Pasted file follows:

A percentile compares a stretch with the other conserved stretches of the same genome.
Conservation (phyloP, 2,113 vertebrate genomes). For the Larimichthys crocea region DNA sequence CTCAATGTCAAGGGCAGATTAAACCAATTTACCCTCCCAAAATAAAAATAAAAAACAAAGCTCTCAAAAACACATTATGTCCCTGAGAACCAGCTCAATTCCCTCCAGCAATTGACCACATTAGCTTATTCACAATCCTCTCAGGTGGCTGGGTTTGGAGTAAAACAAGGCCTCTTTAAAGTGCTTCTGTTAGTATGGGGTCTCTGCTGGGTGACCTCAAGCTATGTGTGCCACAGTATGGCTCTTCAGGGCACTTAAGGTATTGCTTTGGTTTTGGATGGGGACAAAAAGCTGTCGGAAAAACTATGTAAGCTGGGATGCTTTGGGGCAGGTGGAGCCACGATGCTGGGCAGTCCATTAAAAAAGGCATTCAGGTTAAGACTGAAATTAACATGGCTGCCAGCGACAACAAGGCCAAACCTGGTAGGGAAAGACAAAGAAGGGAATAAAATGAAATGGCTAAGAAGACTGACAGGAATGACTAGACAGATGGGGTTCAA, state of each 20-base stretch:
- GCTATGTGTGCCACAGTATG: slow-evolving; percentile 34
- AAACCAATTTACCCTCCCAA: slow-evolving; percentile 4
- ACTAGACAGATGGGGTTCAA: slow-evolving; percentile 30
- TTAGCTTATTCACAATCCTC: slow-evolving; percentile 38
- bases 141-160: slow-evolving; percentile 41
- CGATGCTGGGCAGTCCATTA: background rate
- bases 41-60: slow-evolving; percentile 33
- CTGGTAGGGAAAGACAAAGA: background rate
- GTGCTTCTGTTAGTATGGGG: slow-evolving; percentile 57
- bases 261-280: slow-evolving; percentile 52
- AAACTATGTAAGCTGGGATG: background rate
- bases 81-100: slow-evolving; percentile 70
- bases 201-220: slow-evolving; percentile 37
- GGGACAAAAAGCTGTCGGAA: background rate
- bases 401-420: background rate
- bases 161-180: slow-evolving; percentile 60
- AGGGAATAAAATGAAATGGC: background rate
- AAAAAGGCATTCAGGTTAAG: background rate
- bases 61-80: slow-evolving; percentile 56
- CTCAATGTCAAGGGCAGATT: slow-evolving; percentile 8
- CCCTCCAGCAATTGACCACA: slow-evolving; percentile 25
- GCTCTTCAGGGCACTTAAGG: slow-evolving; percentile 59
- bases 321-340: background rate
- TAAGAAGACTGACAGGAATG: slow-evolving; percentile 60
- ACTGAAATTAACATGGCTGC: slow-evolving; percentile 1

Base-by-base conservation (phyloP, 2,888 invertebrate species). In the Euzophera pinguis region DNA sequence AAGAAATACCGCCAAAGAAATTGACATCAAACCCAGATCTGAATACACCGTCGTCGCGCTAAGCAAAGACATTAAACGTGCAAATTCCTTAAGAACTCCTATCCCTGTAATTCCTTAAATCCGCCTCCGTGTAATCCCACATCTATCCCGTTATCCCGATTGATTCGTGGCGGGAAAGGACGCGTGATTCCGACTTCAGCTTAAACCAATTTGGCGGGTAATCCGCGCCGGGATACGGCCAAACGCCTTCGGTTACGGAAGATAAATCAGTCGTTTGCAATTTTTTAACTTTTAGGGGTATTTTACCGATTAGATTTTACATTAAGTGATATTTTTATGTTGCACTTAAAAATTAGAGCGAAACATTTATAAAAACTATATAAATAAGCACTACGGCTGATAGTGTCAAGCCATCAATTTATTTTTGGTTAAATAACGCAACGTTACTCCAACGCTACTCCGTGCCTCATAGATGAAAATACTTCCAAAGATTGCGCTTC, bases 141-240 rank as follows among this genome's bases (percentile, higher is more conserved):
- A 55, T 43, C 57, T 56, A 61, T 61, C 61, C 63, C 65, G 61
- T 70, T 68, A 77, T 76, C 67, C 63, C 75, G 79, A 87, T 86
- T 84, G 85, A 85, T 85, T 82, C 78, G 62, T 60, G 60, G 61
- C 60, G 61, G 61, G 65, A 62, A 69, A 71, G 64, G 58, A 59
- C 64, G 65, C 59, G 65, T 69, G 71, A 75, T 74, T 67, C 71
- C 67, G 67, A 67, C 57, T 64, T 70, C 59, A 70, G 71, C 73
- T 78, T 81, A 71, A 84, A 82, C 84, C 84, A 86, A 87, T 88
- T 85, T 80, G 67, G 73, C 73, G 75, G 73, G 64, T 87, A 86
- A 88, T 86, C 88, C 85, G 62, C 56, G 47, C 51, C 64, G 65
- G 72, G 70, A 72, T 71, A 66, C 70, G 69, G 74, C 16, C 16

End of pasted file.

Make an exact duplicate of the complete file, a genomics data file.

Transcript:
A percentile compares a stretch with the other conserved stretches of the same genome.
Conservation (phyloP, 2,113 vertebrate genomes). For the Larimichthys crocea region DNA sequence CTCAATGTCAAGGGCAGATTAAACCAATTTACCCTCCCAAAATAAAAATAAAAAACAAAGCTCTCAAAAACACATTATGTCCCTGAGAACCAGCTCAATTCCCTCCAGCAATTGACCACATTAGCTTATTCACAATCCTCTCAGGTGGCTGGGTTTGGAGTAAAACAAGGCCTCTTTAAAGTGCTTCTGTTAGTATGGGGTCTCTGCTGGGTGACCTCAAGCTATGTGTGCCACAGTATGGCTCTTCAGGGCACTTAAGGTATTGCTTTGGTTTTGGATGGGGACAAAAAGCTGTCGGAAAAACTATGTAAGCTGGGATGCTTTGGGGCAGGTGGAGCCACGATGCTGGGCAGTCCATTAAAAAAGGCATTCAGGTTAAGACTGAAATTAACATGGCTGCCAGCGACAACAAGGCCAAACCTGGTAGGGAAAGACAAAGAAGGGAATAAAATGAAATGGCTAAGAAGACTGACAGGAATGACTAGACAGATGGGGTTCAA, state of each 20-base stretch:
- GCTATGTGTGCCACAGTATG: slow-evolving; percentile 34
- AAACCAATTTACCCTCCCAA: slow-evolving; percentile 4
- ACTAGACAGATGGGGTTCAA: slow-evolving; percentile 30
- TTAGCTTATTCACAATCCTC: slow-evolving; percentile 38
- bases 141-160: slow-evolving; percentile 41
- CGATGCTGGGCAGTCCATTA: background rate
- bases 41-60: slow-evolving; percentile 33
- CTGGTAGGGAAAGACAAAGA: background rate
- GTGCTTCTGTTAGTATGGGG: slow-evolving; percentile 57
- bases 261-280: slow-evolving; percentile 52
- AAACTATGTAAGCTGGGATG: background rate
- bases 81-100: slow-evolving; percentile 70
- bases 201-220: slow-evolving; percentile 37
- GGGACAAAAAGCTGTCGGAA: background rate
- bases 401-420: background rate
- bases 161-180: slow-evolving; percentile 60
- AGGGAATAAAATGAAATGGC: background rate
- AAAAAGGCATTCAGGTTAAG: background rate
- bases 61-80: slow-evolving; percentile 56
- CTCAATGTCAAGGGCAGATT: slow-evolving; percentile 8
- CCCTCCAGCAATTGACCACA: slow-evolving; percentile 25
- GCTCTTCAGGGCACTTAAGG: slow-evolving; percentile 59
- bases 321-340: background rate
- TAAGAAGACTGACAGGAATG: slow-evolving; percentile 60
- ACTGAAATTAACATGGCTGC: slow-evolving; percentile 1

Base-by-base conservation (phyloP, 2,888 invertebrate species). In the Euzophera pinguis region DNA sequence AAGAAATACCGCCAAAGAAATTGACATCAAACCCAGATCTGAATACACCGTCGTCGCGCTAAGCAAAGACATTAAACGTGCAAATTCCTTAAGAACTCCTATCCCTGTAATTCCTTAAATCCGCCTCCGTGTAATCCCACATCTATCCCGTTATCCCGATTGATTCGTGGCGGGAAAGGACGCGTGATTCCGACTTCAGCTTAAACCAATTTGGCGGGTAATCCGCGCCGGGATACGGCCAAACGCCTTCGGTTACGGAAGATAAATCAGTCGTTTGCAATTTTTTAACTTTTAGGGGTATTTTACCGATTAGATTTTACATTAAGTGATATTTTTATGTTGCACTTAAAAATTAGAGCGAAACATTTATAAAAACTATATAAATAAGCACTACGGCTGATAGTGTCAAGCCATCAATTTATTTTTGGTTAAATAACGCAACGTTACTCCAACGCTACTCCGTGCCTCATAGATGAAAATACTTCCAAAGATTGCGCTTC, bases 141-240 rank as follows among this genome's bases (percentile, higher is more conserved):
- A 55, T 43, C 57, T 56, A 61, T 61, C 61, C 63, C 65, G 61
- T 70, T 68, A 77, T 76, C 67, C 63, C 75, G 79, A 87, T 86
- T 84, G 85, A 85, T 85, T 82, C 78, G 62, T 60, G 60, G 61
- C 60, G 61, G 61, G 65, A 62, A 69, A 71, G 64, G 58, A 59
- C 64, G 65, C 59, G 65, T 69, G 71, A 75, T 74, T 67, C 71
- C 67, G 67, A 67, C 57, T 64, T 70, C 59, A 70, G 71, C 73
- T 78, T 81, A 71, A 84, A 82, C 84, C 84, A 86, A 87, T 88
- T 85, T 80, G 67, G 73, C 73, G 75, G 73, G 64, T 87, A 86
- A 88, T 86, C 88, C 85, G 62, C 56, G 47, C 51, C 64, G 65
- G 72, G 70, A 72, T 71, A 66, C 70, G 69, G 74, C 16, C 16